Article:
As discussed by Matthias C. Kettemann
In case you missed the first edition, you can read it here.
Since there is no international treaty, regarding the internet, along the lines of the Paris Agreement, on climate change, international law does not apply, to international subjects and their relations on and meditated by, the internet. States can do what they want online.
True enough, there is no one international treaty regulating cyberspace.
But, international law applies to the internet, fully and protects the security and functionality of the platform, as a matter of common interest.
According to the 2013 report of the UN Group of Government experts, applying norms, derived from existing international laws, relevant to the use of ICTs, is an essential measure, to reduce risks, to international peace, security and stability.
In another 2015 report by the Group, it identified key principles, which include: sovereign equality, prohibition of threat, or, use of force, respect for human right and fundamental freedoms and non-intervention, in the internal affairs of other States.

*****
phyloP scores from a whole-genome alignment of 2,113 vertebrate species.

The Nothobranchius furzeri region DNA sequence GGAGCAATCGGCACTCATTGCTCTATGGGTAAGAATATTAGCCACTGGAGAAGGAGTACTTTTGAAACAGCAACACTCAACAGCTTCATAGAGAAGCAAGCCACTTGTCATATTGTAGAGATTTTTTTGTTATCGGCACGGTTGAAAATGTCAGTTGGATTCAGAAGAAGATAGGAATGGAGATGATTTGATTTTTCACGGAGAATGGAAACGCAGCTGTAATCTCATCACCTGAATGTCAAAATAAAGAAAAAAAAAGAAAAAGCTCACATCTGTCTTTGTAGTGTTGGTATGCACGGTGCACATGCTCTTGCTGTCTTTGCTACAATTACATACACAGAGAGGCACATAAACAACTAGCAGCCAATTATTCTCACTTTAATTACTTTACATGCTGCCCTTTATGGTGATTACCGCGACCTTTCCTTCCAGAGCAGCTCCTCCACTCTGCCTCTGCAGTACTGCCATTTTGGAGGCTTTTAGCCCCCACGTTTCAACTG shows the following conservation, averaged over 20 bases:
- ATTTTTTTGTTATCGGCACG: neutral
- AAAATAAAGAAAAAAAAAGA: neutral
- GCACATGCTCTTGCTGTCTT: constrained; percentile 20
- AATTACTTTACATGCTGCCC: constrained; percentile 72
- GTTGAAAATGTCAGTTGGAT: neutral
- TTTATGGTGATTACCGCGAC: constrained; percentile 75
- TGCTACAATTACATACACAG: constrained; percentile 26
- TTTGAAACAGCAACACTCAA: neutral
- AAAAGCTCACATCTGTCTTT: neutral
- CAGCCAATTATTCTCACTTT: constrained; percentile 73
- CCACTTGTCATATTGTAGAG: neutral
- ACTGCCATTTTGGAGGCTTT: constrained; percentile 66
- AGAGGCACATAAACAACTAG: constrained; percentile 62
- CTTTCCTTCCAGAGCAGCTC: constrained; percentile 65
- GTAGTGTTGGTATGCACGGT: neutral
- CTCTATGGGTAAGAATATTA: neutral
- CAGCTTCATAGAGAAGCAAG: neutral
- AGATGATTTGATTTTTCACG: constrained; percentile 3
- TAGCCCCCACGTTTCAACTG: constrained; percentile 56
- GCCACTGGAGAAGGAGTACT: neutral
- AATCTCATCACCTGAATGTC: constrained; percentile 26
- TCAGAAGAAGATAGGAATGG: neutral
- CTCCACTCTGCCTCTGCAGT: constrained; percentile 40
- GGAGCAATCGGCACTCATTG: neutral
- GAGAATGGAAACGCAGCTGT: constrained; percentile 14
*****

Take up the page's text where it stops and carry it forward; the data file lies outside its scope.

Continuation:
There is, also, a normative argument to be made, for applying international law to the internet.
International law is, the only body of the laws that can serve, as the legitimate foundation, of an internationally applicable order, of norms, through which the exercise of international public authority, can be legitimated and the distribution of goods and rights contested and discussed.
Safeguarding the internet’s integrity has become an essential goal, for international law.
International law of the internet, also, provides the frame, in which internet governance approaches take place, “the practice” of regulating the internet.
While there is no international treaty, dedicated to the internet, international law, fully applies.
Customary rules and general principles, of international law define the power and limits, of international actors and, as it is common, with international law, almost all States, respect, almost, all rules.
When more policy-oriented questions need to be solved, internet governance approaches, complement international law.
Featured Image: law.anu.edu.au
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